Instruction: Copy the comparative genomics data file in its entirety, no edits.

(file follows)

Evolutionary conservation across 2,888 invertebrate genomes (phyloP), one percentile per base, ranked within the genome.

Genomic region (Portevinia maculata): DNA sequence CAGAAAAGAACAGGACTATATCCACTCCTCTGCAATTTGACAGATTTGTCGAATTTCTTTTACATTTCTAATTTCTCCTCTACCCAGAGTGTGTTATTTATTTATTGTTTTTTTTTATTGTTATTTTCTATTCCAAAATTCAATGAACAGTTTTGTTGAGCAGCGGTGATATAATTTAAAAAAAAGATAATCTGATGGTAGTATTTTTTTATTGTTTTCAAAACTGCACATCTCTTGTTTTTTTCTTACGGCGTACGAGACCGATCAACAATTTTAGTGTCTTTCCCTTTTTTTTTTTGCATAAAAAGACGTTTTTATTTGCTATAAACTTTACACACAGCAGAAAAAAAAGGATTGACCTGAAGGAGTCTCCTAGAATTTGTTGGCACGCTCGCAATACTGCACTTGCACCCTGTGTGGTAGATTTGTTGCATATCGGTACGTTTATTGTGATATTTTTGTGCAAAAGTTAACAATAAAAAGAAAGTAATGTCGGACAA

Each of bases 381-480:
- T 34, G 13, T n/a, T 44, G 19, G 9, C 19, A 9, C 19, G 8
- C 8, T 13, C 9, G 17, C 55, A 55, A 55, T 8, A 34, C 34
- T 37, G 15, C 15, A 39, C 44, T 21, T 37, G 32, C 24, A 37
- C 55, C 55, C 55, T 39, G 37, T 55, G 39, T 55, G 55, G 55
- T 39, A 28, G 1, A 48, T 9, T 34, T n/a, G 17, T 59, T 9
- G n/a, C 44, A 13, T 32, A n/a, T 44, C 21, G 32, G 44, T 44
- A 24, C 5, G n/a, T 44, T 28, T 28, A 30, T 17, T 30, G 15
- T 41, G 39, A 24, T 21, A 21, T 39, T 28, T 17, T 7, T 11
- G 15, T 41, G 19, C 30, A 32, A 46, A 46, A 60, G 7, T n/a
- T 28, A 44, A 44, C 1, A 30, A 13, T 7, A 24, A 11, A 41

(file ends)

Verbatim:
Evolutionary conservation across 2,888 invertebrate genomes (phyloP), one percentile per base, ranked within the genome.

Genomic region (Portevinia maculata): DNA sequence CAGAAAAGAACAGGACTATATCCACTCCTCTGCAATTTGACAGATTTGTCGAATTTCTTTTACATTTCTAATTTCTCCTCTACCCAGAGTGTGTTATTTATTTATTGTTTTTTTTTATTGTTATTTTCTATTCCAAAATTCAATGAACAGTTTTGTTGAGCAGCGGTGATATAATTTAAAAAAAAGATAATCTGATGGTAGTATTTTTTTATTGTTTTCAAAACTGCACATCTCTTGTTTTTTTCTTACGGCGTACGAGACCGATCAACAATTTTAGTGTCTTTCCCTTTTTTTTTTTGCATAAAAAGACGTTTTTATTTGCTATAAACTTTACACACAGCAGAAAAAAAAGGATTGACCTGAAGGAGTCTCCTAGAATTTGTTGGCACGCTCGCAATACTGCACTTGCACCCTGTGTGGTAGATTTGTTGCATATCGGTACGTTTATTGTGATATTTTTGTGCAAAAGTTAACAATAAAAAGAAAGTAATGTCGGACAA

Each of bases 381-480:
- T 34, G 13, T n/a, T 44, G 19, G 9, C 19, A 9, C 19, G 8
- C 8, T 13, C 9, G 17, C 55, A 55, A 55, T 8, A 34, C 34
- T 37, G 15, C 15, A 39, C 44, T 21, T 37, G 32, C 24, A 37
- C 55, C 55, C 55, T 39, G 37, T 55, G 39, T 55, G 55, G 55
- T 39, A 28, G 1, A 48, T 9, T 34, T n/a, G 17, T 59, T 9
- G n/a, C 44, A 13, T 32, A n/a, T 44, C 21, G 32, G 44, T 44
- A 24, C 5, G n/a, T 44, T 28, T 28, A 30, T 17, T 30, G 15
- T 41, G 39, A 24, T 21, A 21, T 39, T 28, T 17, T 7, T 11
- G 15, T 41, G 19, C 30, A 32, A 46, A 46, A 60, G 7, T n/a
- T 28, A 44, A 44, C 1, A 30, A 13, T 7, A 24, A 11, A 41